GUY RAZ, Host:
Welcome back to ALL THINGS CONSIDERED from NPR News. I'm Guy Raz.
Journalist and author William Langewiesche was asleep at home in Northern California on the morning of September 11, 2001.
WILLIAM LANGEWIESCHE: My wife woke me up actually and said, they're bombing New York. I said, who is? And she said, I don't know. I said, is it nuclear? She said she didn't know. And very quickly, of course, I was tuned in.
RAZ: At the time, Langewiesche was working for the Atlantic Monthly. He decided he needed to get to New York as soon as possible, and he made it there three days later. When he arrived, he got in touch with the head of an obscure city agency. It's called the Department of Design and Construction, and it happened that that agency was put in charge of the recovery effort at ground zero. The head off DDC, as it's known, was a man named Kenneth Holden.
LANGEWIESCHE: It just so happened that he was a reader of mine. And after I contacted him, he brought me in. And once I was in, I stayed in, and was there for about - I think about five months - pretty much full time, seven days a week. There were a couple of occasions when I left to pursue certain angles for a couple of days. But pretty much, I was there the whole time.
RAZ: William Langewiesche wrote about those five months of unrivaled access to ground zero for the Atlantic, in a three-part series called "American Ground: Unbuilding the World Trade Center." It was the longest piece of original reporting ever printed by the magazine. It was later published as a book. And in it, William Langewiesche describes how the people who ran that small city agency, the DDC, became ground zero's most improbable leaders.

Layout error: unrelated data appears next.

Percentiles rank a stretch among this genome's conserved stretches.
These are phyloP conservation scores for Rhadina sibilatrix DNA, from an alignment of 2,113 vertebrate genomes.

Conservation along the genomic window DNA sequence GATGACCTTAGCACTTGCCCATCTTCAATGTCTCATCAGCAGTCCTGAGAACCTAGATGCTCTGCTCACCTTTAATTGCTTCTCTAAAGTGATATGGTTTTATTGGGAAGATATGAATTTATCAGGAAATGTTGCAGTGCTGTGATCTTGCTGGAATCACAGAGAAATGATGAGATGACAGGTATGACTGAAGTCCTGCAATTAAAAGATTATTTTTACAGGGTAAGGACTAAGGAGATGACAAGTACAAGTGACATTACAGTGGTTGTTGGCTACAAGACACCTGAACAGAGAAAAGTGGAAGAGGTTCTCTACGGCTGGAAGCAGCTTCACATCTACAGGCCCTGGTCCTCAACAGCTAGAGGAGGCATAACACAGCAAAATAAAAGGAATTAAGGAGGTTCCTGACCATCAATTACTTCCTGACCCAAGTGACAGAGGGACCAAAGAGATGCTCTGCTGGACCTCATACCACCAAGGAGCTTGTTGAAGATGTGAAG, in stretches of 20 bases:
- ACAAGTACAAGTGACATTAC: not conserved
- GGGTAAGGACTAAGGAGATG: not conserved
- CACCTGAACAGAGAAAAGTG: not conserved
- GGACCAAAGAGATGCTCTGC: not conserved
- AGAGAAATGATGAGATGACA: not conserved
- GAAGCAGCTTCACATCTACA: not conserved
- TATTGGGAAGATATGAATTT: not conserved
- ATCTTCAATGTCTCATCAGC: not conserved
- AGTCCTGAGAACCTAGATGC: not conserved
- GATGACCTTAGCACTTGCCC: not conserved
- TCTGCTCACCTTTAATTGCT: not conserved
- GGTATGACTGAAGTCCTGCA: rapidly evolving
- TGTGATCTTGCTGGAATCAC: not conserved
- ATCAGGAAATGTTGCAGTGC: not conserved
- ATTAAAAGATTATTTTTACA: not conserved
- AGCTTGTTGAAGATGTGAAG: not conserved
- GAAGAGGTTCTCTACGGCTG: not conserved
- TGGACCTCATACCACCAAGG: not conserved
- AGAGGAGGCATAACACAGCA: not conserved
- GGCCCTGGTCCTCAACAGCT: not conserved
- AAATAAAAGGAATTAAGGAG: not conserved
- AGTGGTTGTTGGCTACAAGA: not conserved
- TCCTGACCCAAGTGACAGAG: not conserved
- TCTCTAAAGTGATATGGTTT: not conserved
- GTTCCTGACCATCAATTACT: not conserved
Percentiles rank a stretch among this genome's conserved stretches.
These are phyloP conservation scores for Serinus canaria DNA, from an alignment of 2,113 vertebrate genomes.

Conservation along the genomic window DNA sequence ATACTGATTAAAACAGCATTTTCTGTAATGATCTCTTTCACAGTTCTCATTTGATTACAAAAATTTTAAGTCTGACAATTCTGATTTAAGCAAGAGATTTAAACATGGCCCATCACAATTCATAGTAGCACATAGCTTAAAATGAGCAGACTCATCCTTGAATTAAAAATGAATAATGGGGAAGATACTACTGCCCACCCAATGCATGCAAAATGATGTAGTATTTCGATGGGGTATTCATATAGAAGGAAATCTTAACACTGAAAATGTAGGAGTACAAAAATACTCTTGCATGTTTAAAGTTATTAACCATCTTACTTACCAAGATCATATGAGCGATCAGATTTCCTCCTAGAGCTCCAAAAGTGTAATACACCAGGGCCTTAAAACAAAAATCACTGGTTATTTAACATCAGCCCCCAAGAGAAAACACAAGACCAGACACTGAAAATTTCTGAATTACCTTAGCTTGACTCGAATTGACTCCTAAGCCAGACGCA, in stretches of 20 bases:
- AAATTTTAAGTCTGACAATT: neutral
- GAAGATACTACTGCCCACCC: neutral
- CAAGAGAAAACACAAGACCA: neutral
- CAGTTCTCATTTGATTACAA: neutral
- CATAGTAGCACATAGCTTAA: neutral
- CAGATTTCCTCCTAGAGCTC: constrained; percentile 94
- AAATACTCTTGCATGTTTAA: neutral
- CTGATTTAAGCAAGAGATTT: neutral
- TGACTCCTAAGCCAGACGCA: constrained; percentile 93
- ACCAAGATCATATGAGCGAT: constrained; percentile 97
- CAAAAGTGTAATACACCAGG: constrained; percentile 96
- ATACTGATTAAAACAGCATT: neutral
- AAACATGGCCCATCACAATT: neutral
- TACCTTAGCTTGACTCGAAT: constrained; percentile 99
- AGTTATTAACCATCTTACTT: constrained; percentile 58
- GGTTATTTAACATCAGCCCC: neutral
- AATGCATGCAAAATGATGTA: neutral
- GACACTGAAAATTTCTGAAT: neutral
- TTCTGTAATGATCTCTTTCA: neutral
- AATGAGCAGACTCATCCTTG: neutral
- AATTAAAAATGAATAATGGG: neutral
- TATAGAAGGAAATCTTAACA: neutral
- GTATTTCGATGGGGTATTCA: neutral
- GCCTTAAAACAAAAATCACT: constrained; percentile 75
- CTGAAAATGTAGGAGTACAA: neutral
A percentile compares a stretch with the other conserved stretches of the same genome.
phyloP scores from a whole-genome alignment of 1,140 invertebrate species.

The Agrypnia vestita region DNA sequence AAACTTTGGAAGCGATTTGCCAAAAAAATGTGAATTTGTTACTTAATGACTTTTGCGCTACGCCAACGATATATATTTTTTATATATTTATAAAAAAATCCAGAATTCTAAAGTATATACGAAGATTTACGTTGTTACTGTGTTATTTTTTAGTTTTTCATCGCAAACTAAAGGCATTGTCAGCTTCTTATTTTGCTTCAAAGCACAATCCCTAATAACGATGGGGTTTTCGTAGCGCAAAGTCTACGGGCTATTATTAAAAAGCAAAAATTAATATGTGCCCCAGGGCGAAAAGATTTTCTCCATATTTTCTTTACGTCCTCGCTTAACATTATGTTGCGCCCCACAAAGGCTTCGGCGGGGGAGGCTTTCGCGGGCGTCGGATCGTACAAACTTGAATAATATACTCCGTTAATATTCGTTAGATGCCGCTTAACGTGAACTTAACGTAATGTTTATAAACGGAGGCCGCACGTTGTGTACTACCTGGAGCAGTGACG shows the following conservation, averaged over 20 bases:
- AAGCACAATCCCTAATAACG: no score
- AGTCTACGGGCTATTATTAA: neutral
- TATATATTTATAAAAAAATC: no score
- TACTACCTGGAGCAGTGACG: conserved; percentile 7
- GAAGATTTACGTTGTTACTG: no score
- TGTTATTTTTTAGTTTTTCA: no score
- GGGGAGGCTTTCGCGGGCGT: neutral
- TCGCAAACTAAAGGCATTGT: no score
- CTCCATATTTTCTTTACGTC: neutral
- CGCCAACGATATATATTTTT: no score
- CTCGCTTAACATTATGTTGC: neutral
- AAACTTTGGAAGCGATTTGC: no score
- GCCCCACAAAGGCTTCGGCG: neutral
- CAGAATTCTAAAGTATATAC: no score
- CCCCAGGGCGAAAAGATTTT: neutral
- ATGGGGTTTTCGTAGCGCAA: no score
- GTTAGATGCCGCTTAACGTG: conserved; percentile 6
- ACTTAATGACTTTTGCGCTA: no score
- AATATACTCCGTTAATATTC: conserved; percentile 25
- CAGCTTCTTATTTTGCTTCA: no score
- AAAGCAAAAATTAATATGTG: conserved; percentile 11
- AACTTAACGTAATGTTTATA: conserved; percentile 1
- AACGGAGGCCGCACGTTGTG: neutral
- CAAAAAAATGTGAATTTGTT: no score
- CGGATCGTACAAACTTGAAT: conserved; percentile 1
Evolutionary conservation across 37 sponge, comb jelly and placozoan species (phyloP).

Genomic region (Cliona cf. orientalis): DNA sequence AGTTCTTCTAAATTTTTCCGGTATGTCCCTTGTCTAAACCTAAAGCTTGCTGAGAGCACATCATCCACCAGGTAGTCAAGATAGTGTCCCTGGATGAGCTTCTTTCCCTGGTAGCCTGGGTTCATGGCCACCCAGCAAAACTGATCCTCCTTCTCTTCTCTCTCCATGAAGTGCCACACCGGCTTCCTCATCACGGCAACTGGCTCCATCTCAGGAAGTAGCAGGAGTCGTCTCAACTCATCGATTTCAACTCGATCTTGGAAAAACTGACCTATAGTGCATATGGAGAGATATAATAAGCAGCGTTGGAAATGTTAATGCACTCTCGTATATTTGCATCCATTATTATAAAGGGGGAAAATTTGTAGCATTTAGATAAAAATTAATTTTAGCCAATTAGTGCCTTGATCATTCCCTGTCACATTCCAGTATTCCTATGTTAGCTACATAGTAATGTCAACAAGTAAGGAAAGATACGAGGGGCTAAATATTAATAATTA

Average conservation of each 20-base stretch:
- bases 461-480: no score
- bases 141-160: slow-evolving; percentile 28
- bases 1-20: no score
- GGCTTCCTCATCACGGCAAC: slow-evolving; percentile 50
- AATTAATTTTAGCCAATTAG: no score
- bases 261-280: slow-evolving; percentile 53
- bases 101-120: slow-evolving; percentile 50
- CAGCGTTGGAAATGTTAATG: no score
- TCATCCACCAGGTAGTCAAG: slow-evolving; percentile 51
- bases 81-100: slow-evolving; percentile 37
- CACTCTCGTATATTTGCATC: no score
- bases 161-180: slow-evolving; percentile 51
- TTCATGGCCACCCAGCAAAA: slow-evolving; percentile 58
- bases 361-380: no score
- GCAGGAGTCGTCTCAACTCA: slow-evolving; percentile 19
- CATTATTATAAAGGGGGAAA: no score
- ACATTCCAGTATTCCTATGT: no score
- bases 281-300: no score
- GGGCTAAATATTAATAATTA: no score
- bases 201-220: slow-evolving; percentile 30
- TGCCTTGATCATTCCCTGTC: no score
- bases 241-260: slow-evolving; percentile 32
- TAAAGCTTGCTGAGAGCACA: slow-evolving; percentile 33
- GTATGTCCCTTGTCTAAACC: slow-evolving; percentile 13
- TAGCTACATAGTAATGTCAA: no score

LANGEWIESCHE: It turned out that they were really effective responders. And the reason was they had connections to the guys with the heavy equipment. And the weight of the steel, the weight of the ruins, required heavy equipment, at first, again, to try to find people who were alive. There was no hierarchy. They weren't in charge - not for a long time. But they were very effective responders.
And what it was, was that there was total chaos in the beginning. And the chaos was allowed, for various reasons, to continue and to sort itself out without the intervention of plans, without the intervention of FEMA and various bureaucracies. And that self-sorting process was only possible because of the perimeter wall that was set up around it. It was allowed to be itself, in that secret inner world.
I did not expect it, but what I saw there was a beautiful expression of the old American idea of courage, creativity, lack of hierarchy - Ameritocracy in the biggest way.